Parenting, Special needs parenting

Why I’m a stay at home mum, and why that reason shouldn’t matter.


I came across an article a while ago and I wanted to talk about it.  The article addresses why so many special needs mums ‘don’t work’.  That is, don’t work outside the home.  We need to stop this stigma of stay at home mums, especially those of special needs children, being ‘lazy’ because I know for a fact I’m not.  The work that goes on behind closed doors is something people that haven’t been in the situation probably don’t understand.
I’m sure there’s mums reading this, judging me already thinking “well I work and manage to look after my kids”
Good for you!  Yes, I know it can be done, Super mums all over manage to do it.  I have so much respect for those mothers, I’m incredibly lucky that I have Joel’s support to stay home but I do deserve respect for my choices as well.
So many times I have felt the need to justify why I never went back to work, or felt so much guilt for being ‘just a mum’.  Before having Reece I was asked all the time when I would ‘go back to work’ and it’s just not that simple.

People want to judge, think I’m lazy for *not working* when the truth is not a day goes by I’m not doing paperwork, organising appointments, doing therapies, planning Ella’s next goal – the list goes on!
The nights we get no sleep because she’s woken up covered in vomit for seemingly no reason, and the extra loads of washing the next day because of it.
The random meltdowns because I’ve missed a cue and she can’t communicate what’s wrong,  not to mention therapies, exercises, dressing, feeding, toileting, nappies, bathing, cleaning, washing her bedding at least twice a week, being constantly aware of the next ‘thing’.
I literally have a filing cabinet that is full of just Ella’s medical and therapy paperwork. Paperwork to get her the assistance she needs, for funding, for schooling, medical history from surgeries, treatment and Specialists, proof of diagnosis, referrals to different hospitals or doctors, therapists notes, keeping track of equipment.

Now that she’s at school I do have more time, but finding someone to employ me is another story – lets do the math.
This isn’t even factoring in Reece, the cost of day care 5 days a week, or days he would need off due to sickess etc.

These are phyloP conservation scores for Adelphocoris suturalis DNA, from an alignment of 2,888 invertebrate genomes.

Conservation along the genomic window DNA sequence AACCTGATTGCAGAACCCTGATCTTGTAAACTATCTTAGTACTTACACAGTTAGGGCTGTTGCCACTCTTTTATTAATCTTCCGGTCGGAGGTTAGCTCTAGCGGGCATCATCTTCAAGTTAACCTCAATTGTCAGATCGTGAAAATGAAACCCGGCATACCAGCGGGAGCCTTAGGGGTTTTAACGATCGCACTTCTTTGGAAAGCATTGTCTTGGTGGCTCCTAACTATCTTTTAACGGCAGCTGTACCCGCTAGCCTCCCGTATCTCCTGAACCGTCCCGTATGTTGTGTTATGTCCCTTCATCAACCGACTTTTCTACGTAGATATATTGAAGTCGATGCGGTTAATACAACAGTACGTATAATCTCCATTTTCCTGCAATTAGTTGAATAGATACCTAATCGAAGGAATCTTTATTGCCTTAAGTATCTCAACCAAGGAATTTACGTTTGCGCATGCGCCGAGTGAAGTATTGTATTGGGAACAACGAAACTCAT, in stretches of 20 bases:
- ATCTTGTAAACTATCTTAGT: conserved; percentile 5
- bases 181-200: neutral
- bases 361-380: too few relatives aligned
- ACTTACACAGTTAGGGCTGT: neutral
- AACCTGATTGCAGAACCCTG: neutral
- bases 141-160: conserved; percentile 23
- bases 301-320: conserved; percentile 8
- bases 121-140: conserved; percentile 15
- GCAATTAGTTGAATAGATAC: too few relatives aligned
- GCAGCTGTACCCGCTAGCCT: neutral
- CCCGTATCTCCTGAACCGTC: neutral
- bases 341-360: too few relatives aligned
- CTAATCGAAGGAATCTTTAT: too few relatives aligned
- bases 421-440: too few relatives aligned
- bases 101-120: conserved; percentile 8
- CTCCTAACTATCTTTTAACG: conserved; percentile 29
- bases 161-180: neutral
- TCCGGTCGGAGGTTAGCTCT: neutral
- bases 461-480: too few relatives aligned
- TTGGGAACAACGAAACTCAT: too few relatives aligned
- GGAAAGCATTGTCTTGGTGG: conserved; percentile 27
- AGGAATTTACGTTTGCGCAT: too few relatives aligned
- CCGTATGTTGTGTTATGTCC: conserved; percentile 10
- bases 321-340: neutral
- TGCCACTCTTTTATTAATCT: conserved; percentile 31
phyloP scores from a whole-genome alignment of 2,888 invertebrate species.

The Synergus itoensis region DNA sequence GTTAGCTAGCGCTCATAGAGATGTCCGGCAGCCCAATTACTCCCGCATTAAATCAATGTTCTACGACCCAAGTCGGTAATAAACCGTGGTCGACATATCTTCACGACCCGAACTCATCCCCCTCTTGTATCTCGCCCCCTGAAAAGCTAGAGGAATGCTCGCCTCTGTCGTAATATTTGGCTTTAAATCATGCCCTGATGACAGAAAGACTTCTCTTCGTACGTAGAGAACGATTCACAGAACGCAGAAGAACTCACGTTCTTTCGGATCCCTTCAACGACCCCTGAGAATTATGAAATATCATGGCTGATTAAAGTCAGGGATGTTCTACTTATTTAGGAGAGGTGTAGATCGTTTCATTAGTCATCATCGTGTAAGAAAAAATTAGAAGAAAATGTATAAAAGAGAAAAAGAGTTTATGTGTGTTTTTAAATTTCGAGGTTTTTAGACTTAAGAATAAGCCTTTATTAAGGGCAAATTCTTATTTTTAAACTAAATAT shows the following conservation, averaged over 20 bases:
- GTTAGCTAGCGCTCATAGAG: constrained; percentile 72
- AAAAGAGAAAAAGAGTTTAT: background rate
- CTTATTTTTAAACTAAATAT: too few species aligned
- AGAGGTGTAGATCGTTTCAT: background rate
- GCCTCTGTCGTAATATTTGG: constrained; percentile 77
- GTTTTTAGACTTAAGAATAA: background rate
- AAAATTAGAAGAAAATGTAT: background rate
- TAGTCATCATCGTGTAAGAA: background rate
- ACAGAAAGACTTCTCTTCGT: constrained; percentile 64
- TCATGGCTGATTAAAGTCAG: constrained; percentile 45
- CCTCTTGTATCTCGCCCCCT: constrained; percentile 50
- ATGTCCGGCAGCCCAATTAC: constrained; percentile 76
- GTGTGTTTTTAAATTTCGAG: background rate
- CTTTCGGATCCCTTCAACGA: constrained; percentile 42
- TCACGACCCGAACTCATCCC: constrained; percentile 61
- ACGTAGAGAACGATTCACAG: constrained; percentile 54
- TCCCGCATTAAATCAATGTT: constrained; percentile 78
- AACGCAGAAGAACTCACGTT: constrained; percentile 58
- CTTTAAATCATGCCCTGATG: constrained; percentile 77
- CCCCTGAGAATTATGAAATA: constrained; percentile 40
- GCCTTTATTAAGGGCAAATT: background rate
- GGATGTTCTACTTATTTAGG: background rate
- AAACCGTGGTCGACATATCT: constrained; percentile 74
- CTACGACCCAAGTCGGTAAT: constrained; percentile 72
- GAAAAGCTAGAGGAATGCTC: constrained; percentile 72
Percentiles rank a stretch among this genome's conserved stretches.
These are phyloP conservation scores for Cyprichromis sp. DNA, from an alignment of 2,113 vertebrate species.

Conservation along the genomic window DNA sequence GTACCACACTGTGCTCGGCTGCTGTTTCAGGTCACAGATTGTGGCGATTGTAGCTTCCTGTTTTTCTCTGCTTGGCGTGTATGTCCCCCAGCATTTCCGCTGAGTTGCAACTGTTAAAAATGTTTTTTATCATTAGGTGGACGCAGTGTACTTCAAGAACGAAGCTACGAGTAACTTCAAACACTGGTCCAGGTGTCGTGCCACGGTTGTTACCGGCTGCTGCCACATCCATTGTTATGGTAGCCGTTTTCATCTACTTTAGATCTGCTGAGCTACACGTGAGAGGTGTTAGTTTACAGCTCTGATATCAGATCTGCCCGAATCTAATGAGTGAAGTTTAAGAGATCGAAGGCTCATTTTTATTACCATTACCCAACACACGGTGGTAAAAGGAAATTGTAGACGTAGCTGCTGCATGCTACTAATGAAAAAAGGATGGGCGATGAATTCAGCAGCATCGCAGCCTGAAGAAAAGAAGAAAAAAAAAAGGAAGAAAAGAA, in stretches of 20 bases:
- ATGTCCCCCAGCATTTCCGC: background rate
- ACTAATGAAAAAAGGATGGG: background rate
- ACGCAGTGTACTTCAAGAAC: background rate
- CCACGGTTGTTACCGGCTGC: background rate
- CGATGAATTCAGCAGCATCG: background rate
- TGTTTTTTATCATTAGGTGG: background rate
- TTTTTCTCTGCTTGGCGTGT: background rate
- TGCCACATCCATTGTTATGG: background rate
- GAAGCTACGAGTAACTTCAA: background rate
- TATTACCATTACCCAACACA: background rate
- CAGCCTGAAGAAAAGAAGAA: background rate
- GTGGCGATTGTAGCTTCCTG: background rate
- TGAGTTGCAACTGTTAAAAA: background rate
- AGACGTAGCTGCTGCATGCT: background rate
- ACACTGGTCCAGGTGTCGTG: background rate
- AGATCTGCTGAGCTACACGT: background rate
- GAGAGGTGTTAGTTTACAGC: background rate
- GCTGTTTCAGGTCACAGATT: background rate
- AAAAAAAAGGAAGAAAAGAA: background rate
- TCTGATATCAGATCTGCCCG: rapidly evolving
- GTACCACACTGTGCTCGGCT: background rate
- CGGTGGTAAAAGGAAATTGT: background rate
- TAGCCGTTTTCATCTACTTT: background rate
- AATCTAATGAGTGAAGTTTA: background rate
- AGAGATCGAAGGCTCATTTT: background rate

Ella can’t just go to any occasional care, I can’t work holidays, so that leaves 190 (ish) school days in a year.  Last year Ella had 32 days off either because she was sick or had appointments elsewhere.  So that leaves 158 days of the year I’m available to work, oh,  only between the hours of 9 and 3:30 only.  Joel works most Saturdays and I don’t have anyone else that can look after Ella, I don’t have anyone that I can call to pick her up from the bus if I’m held up. I just don’t have that support.
I would need to find a very flexible employer that only needs me during those times, and wont sack me for the month or so of days I would have to call in sick, or leave early if the school calls. Any takers?  anyone?

On top of that, I get people judging our choice for me to stay home.
I hate the amount of times I get asked “so when are you going back to work?” – and ‘the look’ I get when I say I’m not and I’m sure I’m not alone in that.  Women these days are expected to juggle everything, work, mum, keeping up a house and for some, like me, t’s just not worth it.
I know I’m a complete hypocrite.  I wanted this to be about why I don’t think anyone should have to explain their parenting choices, and yet, I just spent 3 paragraphs explaining myself to a bunch of strangers on the internet, and why?
Guilt.
I do have guilt, I think no matter the choice all mums question if they’re doing the right thing.  There’s endless guilt of if I should be working, or how can I do more.
At the end of the day, it shouldn’t matter why I don’t work outside the home, or why another mother does because guess what!? 
It’s nobody else’s business!  

We make the choices that are right for us and that’s all anybody needs to know.

Putting all the ‘excuses’ for why I don’t work aside, I love being a stay at home mum, and I fucking rock at it.  I can just feel feminists shock horror at the thought but that’s my choice.
I (mostly) love being there for my kids, day in and day out.
Is it incredibly hard?  Yep!
Are there days where I don’t speak to another adult and go stir crazy? sure!
Are there times I wish I could drop them off and go to work just to get out of the house for a while? you bet!
But for the most part, I like being suzie fucking homemaker.
I enjoy making Joel’s and Ella’s lunches, and being the one to pick Ella up from the bus stop, and greeting Joel when he gets home.
I enjoy meal planning dinners each week, I feel proud when Joel tells me he appreciates the effort I put into our home, making it spotless.  I feel really good when Joel walks in the door and smells that I’ve been baking so he goes looking for cookies or cake lol
I feel accomplished when all the washing is washed, dried and put away all on the same day.

So yes, I’m just a mum, but I’m also so much more, and I’m damn proud of it.


Motherhood isn’t ‘one size fits all’
If you stay at home, if you work, or somewhere in between it doesn’t matter, you rock.
If we could let go of the guilt and judgement and just support each other we’d all be a hell of a lot happier.

 

2 thoughts on “Why I’m a stay at home mum, and why that reason shouldn’t matter.”

  1. Yes, exactly.
    I did both and I know which one was harder but also much more rewarding and I bloody loved it!! And I’m not talking about Rivalea

    Like

  2. I hate that there’s so many people who judge you for being a stay at home mum these days but it was what every mum did years and years ago so whys it not OK now? It’s no one’s business but yours though is it and who are they to judge?!

    Like

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